4. All optional benefits referred to in subsection 27 (1) or section 28 or 29 of the Old Regulation that were purchased and still in effect on September 1, 2010.

Because of these important transitional issues, claimants involved in accidents after September 1, 2010 will have to carefully review whether their policy is an old SABS policy or whether it is a new SABS policy.

2) SUMMARY OF BENEFITS UNDER THE NEW SABS

The new SABS contain many of the old categories of accident benefits with identical monetary limitations.

Most of the changes in the new SABS deal with a reduction of the accident benefits available in non-catastrophic cases.

Below is a summary of the common accident benefits that remain available followed by a summary of the accident benefits now available under the new SABS for the three different levels of impairment: minor injury, non-catastrophic impairment and catastrophic impairment.

Please note that the benefit summary below is based on the standard auto policy but it is noted that optional benefits are available to enhance many of the benefits set out below.

a) COMMON ACCIDENT BENEFITS (largely unchanged):

The following benefits remain available to all accident benefit claimants, subject to meeting the new definition of “incurred”, if applicable, and subject to enhanced benefits by virtue of optional benefits:

  1. Lost Educational Expenses (section 21)—Up to $15,000 is payable to those enrolled in school that are unable to continue with their program.
  2. Visitor’s Expense (section 22)—To reimburse certain immediate family members for their expenses visiting an injured person (note that this benefit is available for life in catastrophic impairment cases but is otherwise only available for the first 2 years post accident).
  3. Damage to Clothing and Medical Devices (section 24)—Reimbursement for damage to clothing, medical and dental devices lost or damaged in the accident (no limit).
  4. Death Benefits (section 26)—In cases of fatality, a payment of $25,000 to a spouse, $10,000 to a supported former spouse and $10,000 per dependant (or more if there is no spouse).
  5. Funeral Benefits (section 27)—Paid up to a $6,000 maximum in cases of fatality.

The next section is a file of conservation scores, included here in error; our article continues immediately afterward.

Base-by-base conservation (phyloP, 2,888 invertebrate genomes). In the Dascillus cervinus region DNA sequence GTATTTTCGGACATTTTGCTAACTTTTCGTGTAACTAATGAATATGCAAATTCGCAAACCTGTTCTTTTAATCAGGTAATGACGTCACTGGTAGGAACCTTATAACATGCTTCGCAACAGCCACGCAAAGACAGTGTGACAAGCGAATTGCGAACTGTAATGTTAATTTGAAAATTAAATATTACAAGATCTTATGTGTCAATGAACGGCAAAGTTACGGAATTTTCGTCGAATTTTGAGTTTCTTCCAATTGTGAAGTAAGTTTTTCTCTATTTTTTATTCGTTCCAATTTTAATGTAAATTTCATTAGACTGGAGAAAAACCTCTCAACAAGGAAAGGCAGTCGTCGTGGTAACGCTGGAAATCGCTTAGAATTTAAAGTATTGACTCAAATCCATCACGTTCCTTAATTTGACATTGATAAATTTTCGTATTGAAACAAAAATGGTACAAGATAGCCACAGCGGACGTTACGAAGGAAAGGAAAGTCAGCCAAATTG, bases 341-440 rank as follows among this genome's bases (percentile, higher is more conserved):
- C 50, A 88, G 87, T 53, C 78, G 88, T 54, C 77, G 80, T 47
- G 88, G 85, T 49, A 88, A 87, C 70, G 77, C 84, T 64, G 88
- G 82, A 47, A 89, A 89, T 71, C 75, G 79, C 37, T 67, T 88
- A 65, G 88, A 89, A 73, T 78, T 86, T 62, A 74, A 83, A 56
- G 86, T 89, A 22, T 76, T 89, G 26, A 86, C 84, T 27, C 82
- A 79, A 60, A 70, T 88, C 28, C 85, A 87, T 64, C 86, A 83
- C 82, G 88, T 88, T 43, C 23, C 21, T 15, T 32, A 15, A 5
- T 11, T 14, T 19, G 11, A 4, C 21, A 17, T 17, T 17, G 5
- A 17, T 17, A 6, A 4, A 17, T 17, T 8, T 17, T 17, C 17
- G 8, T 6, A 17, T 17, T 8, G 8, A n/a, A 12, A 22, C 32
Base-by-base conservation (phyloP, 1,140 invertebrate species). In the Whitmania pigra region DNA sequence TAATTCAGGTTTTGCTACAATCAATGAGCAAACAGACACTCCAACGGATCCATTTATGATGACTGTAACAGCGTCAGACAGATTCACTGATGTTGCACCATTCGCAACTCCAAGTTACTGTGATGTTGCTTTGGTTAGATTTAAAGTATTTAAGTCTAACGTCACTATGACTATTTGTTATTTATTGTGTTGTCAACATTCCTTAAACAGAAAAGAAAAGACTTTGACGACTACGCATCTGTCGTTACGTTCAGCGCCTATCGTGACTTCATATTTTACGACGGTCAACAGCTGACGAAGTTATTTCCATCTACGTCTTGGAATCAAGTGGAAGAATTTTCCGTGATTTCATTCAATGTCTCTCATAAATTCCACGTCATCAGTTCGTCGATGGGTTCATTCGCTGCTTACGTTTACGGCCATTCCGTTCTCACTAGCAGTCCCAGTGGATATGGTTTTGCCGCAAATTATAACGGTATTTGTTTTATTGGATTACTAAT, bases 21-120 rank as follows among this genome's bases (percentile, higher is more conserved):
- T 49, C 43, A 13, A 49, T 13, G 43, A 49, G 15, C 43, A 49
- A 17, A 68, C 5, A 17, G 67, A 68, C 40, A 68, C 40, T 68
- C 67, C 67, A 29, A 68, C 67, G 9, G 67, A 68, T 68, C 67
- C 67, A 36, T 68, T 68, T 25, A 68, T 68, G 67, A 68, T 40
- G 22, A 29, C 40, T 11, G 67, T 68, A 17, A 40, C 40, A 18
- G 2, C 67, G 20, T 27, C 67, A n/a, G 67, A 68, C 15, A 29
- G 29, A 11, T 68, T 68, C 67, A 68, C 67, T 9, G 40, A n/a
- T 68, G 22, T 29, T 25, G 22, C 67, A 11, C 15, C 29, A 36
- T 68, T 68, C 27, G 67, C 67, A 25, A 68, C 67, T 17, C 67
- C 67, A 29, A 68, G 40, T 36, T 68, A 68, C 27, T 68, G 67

6. Transportation Expenses (sections 15(1)(g) & 16(3)(k))—Available in catastrophic cases, but in all other cases the insurer is only responsible for the portion of the distance over 50 kms when attending assessments, examinations or treatment. Now defined as “authorized transportation expenses” in section 3(1).
  7. Non-Earner Benefits (section 12)—Available as a weekly benefit in certain cases where the person has suffered a complete inability to carry on a normal life—paid at $185 per week, and can be increased to $320 per week after the 2 year anniversary of the accident in cases where the accident victim had been involved with educational pursuits soon before or at the time of the accident (not available for the first 26 weeks).
  8. Income Replacement Benefits (sections 6 and 7)—Available as a weekly benefit in cases where the person is unable to return to work or self-employment—but now paid at 70% of gross income rather than at 80% of net income to the same maximum of $400 per week (not payable for the first week post accident and the qualifying test changes at the two year anniversary).

b) MINOR INJURY ENTITLEMENT:

Those suffering from Minor Injuries are, subject to the purchase of optional benefits, entitled to the following benefits, in addition to the benefits set out above:

i. Medical and Rehab Benefits (sections 15, 16, 18 & 20)

A maximum of $3,500 is available for medical and rehabilitation benefits in minor injury cases.

The $3,500 maximum set out in section 18(1) of the new SABS can be increased to $50,000 in accordance with section 18(2) if there is compelling evidence that a pre-existing medical condition will prevent the insured person from achieving maximal recovery if they are subject to the $3,500 cap.

Sections 18(1) and 18(2) state:

18. (1) The sum of the medical and rehabilitation benefits payable in respect of an insured person who sustains an impairment that is predominantly a minor injury shall not exceed $3,500 for any one accident, less the sum of all amounts paid in respect of the insured person in accordance with the Minor Injury Guideline.